In the book “Opening Skinners Box”, Kitty Genovese was standing outside her apartment being viciously stabbed. During this attack bystanders present took no action to help her. In our culture this effect is common. Many may remember the beating of Reginald Denny who was pulled from his semi-truck and beaten on a busy Los Angeles street in 1992 in a racially motivated retaliation as part of race riots. The incident was filmed live by a news helicopter and many were present, yet know one stopped the attack.
In the following paragraphs, a closer look at why this phenomenon occurs commonly known as the “Bystander effect” will be examined utilizing academic sources to show the psychological effects leading to inaction, cultural, gender influences…show more content… One university implemented educating through interactive bystander education classes and bystander themed self-helped posters. The self-help posters were themed as “know your power” posters, they depict potential sexual assault or other interpersonal violence situations in which peers notice what’s happening and act to ensure others are safe” (Katz et al 2). Furthermore they found “that bystander education empowers community members to prevent sexual assault by helping onlookers notice risk and respond constructively to promote safety” (Katz et al 2). It is surmised by as reinforced by the colleges study that conscious awareness through education and reinforcing action during potential events as illustrated by the posters can reduce bystander effect. This approach brings a higher consciousness to act in certain circumstance versus waiting for others. Slater also tells us that in Darley and Latanes research, an exercise with student participants showed smoke and seizure experiment films where a victim needed help. They reinforced the five stages of being a helper in order the first being, “you the potential helper must notice an event is occurring, Second, you must interpret the event as one in which help is needed, Thirdly, you must assume personal responsibility, fourth, must decide what action to take, and finally you must then take action” ( Slater 109). After…show more content… In a study by Barliska, Szuster and Winiewski, they looked to understand how adolescents respond to cyberbullying as bystanders and look to what influenced their actions... They looked specifically at and defined cyberbullying can be “intimidation, and blackmail, but the most common form in the population of teenagers is verbal bullying. A key factor in this is the perceived online anonymity” (Barlinska, Szuster and Winiewski 38). The study looked at online face to face empathy activation, effective and cognitive and the gender factor. They found that “gender does not affect negative bystander behavior when it comes to cyberbullying. Barinska, Szuster and Winiewski relate that the “experience of being a cyberbullying victim was not found to be associated with involvement in behavior that supported bullying, whether online or in face-to-face contact” (38).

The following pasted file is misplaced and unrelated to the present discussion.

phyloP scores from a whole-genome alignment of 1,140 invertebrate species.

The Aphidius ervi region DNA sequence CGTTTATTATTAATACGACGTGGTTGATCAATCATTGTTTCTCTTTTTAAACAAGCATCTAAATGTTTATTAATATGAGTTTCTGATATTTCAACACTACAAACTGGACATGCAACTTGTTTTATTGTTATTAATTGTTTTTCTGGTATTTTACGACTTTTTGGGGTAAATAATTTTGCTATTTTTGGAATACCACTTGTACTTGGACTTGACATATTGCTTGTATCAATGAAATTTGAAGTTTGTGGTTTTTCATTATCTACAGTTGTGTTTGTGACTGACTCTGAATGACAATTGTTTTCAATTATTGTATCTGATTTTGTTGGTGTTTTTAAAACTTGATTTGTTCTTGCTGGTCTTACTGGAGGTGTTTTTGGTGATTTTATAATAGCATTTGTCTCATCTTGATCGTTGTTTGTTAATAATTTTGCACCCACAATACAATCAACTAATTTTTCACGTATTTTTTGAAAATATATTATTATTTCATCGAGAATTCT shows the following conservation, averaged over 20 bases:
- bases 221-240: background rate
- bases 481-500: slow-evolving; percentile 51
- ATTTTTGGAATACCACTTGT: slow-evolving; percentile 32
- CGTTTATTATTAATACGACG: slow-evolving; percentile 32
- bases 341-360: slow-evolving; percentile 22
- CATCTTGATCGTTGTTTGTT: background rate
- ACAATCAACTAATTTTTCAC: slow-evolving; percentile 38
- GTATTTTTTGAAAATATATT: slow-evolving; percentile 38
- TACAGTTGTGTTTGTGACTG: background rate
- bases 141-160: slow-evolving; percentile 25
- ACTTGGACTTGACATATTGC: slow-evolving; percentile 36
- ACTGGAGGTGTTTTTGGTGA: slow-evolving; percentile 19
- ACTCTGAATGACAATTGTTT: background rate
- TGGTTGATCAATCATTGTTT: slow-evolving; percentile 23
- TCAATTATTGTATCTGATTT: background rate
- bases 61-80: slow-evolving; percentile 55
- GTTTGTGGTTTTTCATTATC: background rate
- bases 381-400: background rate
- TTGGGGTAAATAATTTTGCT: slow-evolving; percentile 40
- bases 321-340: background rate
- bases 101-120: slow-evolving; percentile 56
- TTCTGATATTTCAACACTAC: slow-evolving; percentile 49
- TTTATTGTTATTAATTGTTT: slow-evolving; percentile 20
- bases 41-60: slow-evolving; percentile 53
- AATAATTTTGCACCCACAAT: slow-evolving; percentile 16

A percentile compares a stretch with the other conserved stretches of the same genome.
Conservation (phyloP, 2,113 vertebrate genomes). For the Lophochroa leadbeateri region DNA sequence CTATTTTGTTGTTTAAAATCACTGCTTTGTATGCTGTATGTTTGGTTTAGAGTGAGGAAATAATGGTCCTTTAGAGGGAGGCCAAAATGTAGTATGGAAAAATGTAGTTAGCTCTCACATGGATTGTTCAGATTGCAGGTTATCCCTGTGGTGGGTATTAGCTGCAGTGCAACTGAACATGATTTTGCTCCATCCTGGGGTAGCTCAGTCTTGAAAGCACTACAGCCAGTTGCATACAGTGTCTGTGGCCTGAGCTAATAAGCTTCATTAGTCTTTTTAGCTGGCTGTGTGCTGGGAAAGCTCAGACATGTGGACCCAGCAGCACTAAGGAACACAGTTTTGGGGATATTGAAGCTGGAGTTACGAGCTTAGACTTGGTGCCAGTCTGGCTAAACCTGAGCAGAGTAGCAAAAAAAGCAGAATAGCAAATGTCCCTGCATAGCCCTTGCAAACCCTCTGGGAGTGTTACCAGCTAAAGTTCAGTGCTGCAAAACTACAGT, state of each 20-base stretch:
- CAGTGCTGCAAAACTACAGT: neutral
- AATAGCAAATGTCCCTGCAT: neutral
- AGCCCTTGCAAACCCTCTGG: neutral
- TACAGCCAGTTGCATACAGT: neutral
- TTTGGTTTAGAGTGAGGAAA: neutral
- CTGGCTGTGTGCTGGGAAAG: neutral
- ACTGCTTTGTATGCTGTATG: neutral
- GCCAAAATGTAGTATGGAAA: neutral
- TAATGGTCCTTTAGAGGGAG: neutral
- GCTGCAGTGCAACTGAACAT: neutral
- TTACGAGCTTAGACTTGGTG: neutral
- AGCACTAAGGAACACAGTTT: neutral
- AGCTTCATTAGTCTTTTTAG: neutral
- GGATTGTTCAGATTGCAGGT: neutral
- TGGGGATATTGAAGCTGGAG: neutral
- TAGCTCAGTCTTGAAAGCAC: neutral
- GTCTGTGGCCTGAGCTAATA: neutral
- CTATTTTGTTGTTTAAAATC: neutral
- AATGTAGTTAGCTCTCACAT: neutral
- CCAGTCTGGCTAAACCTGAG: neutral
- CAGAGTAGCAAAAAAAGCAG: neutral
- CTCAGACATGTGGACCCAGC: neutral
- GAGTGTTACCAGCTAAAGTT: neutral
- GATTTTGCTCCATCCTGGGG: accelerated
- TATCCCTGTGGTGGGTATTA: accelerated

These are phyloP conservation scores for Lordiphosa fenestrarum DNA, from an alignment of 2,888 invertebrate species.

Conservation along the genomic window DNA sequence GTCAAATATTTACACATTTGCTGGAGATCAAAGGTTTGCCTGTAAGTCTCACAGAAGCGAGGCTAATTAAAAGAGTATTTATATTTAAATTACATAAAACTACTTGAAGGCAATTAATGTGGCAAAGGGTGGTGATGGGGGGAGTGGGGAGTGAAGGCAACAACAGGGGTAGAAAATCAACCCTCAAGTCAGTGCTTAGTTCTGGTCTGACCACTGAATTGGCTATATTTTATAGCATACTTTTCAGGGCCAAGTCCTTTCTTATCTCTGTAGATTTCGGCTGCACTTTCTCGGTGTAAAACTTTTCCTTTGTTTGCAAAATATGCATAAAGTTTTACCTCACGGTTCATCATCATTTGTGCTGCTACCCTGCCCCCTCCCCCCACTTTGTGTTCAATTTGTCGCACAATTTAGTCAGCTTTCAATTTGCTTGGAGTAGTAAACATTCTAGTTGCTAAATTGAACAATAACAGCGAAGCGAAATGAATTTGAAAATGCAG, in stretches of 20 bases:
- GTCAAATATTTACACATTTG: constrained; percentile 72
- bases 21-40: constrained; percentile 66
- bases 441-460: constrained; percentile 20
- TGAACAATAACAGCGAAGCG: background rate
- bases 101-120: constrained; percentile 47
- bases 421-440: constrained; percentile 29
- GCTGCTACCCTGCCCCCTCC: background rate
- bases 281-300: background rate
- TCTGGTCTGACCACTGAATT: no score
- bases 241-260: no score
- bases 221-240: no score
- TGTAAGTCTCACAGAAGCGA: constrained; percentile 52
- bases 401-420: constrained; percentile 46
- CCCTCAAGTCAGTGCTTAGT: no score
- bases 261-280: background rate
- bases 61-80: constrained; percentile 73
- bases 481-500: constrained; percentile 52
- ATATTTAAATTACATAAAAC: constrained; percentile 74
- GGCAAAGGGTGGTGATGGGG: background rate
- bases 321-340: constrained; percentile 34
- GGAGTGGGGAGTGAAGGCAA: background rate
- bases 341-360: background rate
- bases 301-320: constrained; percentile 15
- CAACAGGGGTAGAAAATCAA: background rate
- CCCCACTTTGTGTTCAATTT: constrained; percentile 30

The study looked at empathy, however in our context it will be use in our bystander effect analysis. The idea is to remove the audience, add privacy and some anonymity of the cyber world to see the effect of the conditions as it applies to empathy where bullying is